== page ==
I've never enjoyed live theatre more than Enlightened Theatrics' production of Hair my wife and I saw last night at Salem's Grand Theatre.
And that isn't the cannabis talking.
Well, let's make that it isn't just the cannabis talking. Hey, it seemed oh-so-appropriate to celebrate a paean to 60's hippiedom with some of Oregon's newly-legal recreational marijuana.
Which, in a non-roundabout way, brings me to the Numero Uno reason I felt so good during and after this marvelous production of Hair:
The talented directors and performers made me realize The '60s are still real.
Meaning, it isn't only that the hippies of the '60s laid the foundation for important social changes that are manifest today, which I've always felt was true. What this interpretation of Hair showed me was something more: the spirit of the '60s itself is alive and well at this very moment.
I wasn't aware of this realization until I woke up in the middle of the night after going to sleep while recollecting the show I'd seen a few hours before. Almost instantly that The '60s are still real intuition popped into my semi-awake brain.
After every other production of Hair that I've seen, and I've seen a lot, I'd think "Ah, those were the days." Last night, though, the feeling was "Ah, these are the days."
Hair is set in 1968. I was 20 years old then, a student at San Jose State College in the Bay Area, a fairly short stone's throw (as well as stoned drive) from San Francisco and Berkeley. So the vibe of Hair is part of my mental DNA.
We hippies of the '60s thought Flower Power was going to change the world. The Revolution wasn't going to stop with us; it would continue through the efforts of other young people.
I remember thinking after graduating in 1971, "I always want to live around a college, so I can stay in touch with the radical youth movement, never becoming part of straight society that's content with how things are." Well, that didn't come to pass.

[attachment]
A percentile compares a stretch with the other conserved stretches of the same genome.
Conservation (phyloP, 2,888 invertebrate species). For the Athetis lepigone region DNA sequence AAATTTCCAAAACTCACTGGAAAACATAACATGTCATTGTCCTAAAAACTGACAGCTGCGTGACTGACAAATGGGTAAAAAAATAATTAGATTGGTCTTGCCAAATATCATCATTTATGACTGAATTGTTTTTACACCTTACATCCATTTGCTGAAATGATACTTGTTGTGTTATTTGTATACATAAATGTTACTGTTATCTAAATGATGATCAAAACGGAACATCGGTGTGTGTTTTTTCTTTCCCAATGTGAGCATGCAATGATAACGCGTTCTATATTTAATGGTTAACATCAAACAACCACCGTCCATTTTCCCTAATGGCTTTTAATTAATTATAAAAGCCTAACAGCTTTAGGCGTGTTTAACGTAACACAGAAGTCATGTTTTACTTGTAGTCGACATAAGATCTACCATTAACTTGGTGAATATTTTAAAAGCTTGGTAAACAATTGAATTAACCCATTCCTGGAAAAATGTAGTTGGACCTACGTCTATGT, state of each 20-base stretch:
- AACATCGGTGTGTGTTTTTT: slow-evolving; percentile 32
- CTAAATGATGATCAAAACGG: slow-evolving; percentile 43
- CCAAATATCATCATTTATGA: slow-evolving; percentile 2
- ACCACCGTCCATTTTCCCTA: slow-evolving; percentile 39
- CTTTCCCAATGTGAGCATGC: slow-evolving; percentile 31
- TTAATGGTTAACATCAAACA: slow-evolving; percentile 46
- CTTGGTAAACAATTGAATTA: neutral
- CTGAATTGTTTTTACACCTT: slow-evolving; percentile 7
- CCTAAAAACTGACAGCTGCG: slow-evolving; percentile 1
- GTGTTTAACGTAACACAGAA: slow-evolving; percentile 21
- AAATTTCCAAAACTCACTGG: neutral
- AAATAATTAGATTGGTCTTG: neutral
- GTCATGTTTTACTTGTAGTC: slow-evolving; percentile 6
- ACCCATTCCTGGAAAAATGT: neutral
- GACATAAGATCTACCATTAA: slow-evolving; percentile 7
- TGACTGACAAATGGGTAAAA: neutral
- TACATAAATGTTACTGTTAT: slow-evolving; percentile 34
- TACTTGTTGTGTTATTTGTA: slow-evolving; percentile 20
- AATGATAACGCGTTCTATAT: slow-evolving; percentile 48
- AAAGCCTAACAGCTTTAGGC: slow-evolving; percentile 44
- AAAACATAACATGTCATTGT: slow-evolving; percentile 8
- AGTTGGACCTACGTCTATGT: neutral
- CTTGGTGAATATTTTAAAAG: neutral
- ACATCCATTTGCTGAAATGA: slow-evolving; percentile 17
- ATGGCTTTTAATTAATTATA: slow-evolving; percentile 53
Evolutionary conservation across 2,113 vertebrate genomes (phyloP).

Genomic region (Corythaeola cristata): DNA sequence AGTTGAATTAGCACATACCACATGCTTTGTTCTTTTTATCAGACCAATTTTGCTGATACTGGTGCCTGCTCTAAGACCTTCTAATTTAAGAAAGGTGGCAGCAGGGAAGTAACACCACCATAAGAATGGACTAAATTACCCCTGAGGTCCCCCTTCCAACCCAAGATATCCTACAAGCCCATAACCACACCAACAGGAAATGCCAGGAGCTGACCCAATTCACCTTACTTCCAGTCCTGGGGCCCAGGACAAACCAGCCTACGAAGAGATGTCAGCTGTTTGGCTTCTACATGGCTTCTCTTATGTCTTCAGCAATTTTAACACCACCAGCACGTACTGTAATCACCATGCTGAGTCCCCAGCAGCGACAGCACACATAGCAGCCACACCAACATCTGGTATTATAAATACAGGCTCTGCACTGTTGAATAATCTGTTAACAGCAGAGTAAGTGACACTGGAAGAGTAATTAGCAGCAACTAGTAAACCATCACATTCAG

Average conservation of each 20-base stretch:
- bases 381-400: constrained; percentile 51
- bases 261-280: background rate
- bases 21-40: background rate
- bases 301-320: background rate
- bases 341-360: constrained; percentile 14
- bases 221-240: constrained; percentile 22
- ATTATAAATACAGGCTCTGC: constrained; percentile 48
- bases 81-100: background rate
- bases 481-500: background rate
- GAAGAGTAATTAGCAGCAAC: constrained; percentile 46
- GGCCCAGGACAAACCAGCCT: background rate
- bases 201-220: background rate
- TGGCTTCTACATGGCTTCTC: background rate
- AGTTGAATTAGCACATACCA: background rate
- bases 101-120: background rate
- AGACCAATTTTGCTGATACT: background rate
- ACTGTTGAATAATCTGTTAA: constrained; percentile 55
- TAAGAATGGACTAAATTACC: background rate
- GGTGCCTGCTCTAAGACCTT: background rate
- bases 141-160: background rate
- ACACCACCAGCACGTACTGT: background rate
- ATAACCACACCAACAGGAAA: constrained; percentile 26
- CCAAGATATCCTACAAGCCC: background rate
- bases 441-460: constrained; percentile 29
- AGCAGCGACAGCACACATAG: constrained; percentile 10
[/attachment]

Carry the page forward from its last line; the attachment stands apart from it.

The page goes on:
Marriage. Child. Job. House in Salem. It wasn't long before I had become the person I'd vowed I wouldn't be. I stopped using alcohol and drugs. Became a vegetarian. Meditated for an hour or two each day.
Yes, I was still trying to change myself and the world. But the energy, the spirit, the intensity of the '60s faded away. I figured that those Hair-era years were a marvelous one-time occurrence in the history of the cosmos.
Watching Hair last night dispelled that misconception.
What I saw, thanks to the hugely talented performers and directors, was a production which felt very 2015, not 1968. I was struck the most by fluid gender roles that spoke to the great changes in attitudes, and the law, regarding same-sex relationships.
My memory of the '60s (keeping in mind the adage "if you can remember anything about the sixties, you weren't really there") is that we hippies were liberated in many ways -- drugs, sex, music, politics -- but not really in our attitudes toward homosexuality, much less other non-traditional varieties of human sexual orientation.
My recollection of previous Hair performances I've seen bears this out. Yes, there was some guy-guy, gal-gal dancing and other interactions, but not nearly to the pleasingly gender-bending extent of Enlightened Theatrics' Hair production.
After the show began I'd think, "That woman is a great dancer." A few minutes later I'd change the thought to, "No, wait, that's a man... probably." By intermission I was into a more fluid mind-blown state of "That person is a great dancer."
For me, this gave Hair a very different feel.
The comparative sexual rigidity, so to speak, of other productions I'd seen gave way to a much more free-flowing vibe. Guys getting it on with guys, gals with gals, guys with gals, gals with guys. It's all one, dude... As noted before, this was somewhat in evidence back in my hippie days, but this was way before the gay rights movement had really taken hold.
Today same-sex marriage is legal everywhere in the United States. Archaic attitudes toward the LGBT community are still very much in evidence, sadly. Happily, this is temporary. Young people are much more accepting of diversity in sexual orientation. Hidebound old folks are dying off.
So as I watched the youthful energy of the Hair performers, I felt really good about the future. Of the world. Of this country. Of Salem.